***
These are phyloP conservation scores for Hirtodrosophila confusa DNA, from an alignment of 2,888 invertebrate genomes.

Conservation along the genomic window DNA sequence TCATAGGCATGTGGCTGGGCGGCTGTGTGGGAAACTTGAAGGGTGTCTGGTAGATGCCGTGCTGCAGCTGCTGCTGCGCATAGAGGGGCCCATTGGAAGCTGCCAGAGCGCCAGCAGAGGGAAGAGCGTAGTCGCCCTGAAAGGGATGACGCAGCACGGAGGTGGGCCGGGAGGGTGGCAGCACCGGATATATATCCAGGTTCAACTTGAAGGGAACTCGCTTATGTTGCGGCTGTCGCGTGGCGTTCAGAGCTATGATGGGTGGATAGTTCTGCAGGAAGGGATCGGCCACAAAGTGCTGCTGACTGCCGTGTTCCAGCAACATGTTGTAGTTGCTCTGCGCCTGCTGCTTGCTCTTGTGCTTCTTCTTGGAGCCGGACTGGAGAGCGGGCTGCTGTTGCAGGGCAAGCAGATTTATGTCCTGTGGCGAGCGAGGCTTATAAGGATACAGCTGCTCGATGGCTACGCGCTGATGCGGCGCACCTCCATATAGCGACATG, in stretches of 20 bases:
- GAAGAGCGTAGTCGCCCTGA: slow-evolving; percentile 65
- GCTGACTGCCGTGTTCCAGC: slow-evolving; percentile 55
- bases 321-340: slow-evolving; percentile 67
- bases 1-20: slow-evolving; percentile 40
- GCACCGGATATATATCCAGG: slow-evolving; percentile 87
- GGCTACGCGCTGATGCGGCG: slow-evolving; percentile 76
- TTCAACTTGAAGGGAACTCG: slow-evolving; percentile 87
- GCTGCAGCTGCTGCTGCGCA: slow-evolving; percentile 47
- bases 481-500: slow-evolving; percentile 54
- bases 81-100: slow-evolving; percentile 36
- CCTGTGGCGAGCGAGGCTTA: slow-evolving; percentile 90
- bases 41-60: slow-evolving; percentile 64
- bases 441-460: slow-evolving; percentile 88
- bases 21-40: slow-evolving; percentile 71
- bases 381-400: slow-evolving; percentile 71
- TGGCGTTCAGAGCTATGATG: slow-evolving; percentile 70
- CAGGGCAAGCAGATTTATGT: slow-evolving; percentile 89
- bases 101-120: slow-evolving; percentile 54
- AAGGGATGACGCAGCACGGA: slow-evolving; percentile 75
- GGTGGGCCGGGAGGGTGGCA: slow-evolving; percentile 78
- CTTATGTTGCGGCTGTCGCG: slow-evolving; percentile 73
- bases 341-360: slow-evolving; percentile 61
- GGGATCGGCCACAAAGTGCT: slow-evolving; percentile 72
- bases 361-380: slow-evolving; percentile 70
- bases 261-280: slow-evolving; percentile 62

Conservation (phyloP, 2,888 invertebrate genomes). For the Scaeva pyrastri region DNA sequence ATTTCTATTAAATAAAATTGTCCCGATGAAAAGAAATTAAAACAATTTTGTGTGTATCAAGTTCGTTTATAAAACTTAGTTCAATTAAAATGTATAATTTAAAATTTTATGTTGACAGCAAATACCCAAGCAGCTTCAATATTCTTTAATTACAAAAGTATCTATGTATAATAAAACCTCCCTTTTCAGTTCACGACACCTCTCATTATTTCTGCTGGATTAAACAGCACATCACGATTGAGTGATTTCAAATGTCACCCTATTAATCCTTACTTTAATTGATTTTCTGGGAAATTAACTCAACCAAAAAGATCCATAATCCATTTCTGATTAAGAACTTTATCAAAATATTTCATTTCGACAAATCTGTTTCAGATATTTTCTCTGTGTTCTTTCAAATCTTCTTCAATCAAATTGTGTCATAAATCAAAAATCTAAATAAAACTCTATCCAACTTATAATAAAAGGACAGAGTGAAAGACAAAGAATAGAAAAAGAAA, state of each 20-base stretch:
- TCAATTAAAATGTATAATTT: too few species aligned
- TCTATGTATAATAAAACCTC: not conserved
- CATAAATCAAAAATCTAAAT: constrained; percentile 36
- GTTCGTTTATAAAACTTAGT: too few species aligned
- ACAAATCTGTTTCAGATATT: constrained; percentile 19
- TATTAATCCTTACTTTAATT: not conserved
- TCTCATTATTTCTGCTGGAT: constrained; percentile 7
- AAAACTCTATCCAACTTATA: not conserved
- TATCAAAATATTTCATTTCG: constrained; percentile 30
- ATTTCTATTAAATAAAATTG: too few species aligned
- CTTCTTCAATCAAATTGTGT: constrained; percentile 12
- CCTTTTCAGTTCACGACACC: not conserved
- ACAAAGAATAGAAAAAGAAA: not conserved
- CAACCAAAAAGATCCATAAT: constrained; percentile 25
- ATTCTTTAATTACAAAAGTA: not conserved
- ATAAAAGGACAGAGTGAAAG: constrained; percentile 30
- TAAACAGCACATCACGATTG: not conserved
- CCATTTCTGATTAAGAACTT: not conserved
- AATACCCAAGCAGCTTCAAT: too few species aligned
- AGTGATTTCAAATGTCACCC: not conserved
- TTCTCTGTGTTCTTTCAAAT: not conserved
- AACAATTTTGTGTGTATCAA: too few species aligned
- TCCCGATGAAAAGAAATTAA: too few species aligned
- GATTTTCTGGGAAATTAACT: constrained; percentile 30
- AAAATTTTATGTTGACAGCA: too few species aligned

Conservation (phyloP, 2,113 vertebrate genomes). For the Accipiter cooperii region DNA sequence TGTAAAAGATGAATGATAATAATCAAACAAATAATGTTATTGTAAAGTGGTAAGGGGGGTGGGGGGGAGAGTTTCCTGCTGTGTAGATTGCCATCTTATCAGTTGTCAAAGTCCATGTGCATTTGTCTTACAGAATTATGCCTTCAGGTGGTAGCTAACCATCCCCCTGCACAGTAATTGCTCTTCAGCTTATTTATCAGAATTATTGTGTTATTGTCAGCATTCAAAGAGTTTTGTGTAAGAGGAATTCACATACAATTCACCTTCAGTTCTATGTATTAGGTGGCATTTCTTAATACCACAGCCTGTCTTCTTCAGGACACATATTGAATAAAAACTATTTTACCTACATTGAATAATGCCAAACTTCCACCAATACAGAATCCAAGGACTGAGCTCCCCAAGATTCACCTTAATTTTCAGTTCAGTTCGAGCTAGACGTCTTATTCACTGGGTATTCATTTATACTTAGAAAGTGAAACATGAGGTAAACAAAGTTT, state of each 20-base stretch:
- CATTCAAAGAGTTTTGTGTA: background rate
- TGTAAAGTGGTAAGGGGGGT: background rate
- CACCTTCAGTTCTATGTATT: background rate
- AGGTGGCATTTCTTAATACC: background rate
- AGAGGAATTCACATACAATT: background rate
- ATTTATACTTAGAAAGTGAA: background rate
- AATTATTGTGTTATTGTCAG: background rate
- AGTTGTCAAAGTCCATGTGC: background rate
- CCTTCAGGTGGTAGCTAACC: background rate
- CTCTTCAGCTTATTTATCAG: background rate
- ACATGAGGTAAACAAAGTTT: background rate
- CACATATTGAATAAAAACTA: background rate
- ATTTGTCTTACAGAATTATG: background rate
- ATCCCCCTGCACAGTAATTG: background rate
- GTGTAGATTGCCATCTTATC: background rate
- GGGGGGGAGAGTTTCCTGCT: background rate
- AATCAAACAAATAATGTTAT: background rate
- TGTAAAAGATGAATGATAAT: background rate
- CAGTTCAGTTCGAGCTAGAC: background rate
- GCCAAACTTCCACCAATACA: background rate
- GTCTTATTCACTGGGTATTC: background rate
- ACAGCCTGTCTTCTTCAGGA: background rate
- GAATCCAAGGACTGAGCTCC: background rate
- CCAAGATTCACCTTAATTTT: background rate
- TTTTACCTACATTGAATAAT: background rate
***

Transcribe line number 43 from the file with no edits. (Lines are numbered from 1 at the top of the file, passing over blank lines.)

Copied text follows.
- ATTCTTTAATTACAAAAGTA: not conserved